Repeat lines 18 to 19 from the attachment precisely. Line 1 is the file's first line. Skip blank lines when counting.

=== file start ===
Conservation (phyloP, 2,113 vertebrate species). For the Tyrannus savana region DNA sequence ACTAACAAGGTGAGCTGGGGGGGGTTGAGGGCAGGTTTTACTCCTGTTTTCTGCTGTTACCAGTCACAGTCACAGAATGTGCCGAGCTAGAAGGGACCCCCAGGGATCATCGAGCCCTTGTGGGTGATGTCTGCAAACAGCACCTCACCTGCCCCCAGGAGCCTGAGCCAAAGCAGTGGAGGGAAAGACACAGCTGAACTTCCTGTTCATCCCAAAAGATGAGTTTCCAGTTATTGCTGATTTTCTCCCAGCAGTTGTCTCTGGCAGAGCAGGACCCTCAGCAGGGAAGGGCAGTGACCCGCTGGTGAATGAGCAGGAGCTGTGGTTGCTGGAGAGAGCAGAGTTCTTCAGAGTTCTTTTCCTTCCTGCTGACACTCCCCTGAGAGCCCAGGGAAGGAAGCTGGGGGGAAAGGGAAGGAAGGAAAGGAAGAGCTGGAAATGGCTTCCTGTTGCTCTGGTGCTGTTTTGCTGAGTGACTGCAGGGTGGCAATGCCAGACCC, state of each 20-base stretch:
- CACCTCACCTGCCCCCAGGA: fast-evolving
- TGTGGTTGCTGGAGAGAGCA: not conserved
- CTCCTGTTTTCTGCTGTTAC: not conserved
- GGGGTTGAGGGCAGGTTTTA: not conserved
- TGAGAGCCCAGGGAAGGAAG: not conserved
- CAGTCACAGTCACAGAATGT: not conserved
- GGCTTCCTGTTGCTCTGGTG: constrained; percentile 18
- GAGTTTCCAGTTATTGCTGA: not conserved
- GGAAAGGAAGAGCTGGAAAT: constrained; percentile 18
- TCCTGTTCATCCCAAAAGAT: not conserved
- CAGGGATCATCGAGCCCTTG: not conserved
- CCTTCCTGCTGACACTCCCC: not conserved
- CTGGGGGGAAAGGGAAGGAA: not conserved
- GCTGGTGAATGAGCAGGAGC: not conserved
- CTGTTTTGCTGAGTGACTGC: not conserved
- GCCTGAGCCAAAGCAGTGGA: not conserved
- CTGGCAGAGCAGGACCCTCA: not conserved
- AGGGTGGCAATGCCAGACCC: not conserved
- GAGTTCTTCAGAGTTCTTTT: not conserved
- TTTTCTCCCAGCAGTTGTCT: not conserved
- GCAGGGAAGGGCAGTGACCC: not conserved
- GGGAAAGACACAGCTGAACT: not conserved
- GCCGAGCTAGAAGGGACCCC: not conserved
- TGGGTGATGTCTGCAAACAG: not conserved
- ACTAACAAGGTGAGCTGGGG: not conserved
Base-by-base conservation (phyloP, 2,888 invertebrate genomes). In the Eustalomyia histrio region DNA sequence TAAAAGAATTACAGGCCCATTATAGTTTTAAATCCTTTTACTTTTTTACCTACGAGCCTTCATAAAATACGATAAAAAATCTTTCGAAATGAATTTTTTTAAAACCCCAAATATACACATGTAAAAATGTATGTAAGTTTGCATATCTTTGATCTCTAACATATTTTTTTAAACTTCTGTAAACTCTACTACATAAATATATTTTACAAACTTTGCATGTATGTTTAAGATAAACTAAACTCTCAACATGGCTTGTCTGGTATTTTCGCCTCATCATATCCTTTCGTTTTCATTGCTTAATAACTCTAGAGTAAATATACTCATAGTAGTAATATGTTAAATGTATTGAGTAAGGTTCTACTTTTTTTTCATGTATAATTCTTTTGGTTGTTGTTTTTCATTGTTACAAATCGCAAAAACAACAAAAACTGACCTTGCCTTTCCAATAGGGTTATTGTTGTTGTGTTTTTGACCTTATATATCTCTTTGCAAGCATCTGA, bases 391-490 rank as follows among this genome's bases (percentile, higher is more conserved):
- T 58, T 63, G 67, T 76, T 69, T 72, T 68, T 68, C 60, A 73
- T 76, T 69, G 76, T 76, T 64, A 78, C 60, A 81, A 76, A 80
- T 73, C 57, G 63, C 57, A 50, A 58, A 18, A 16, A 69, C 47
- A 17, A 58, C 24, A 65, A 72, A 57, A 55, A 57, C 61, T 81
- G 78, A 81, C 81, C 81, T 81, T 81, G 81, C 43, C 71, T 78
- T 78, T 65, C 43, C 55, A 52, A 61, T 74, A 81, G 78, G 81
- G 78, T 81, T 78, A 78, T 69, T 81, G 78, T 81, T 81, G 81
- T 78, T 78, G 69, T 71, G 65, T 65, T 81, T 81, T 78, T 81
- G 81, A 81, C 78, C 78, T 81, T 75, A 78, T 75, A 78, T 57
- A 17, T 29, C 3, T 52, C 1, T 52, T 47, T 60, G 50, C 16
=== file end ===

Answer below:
- CTGGCAGAGCAGGACCCTCA: not conserved
- AGGGTGGCAATGCCAGACCC: not conserved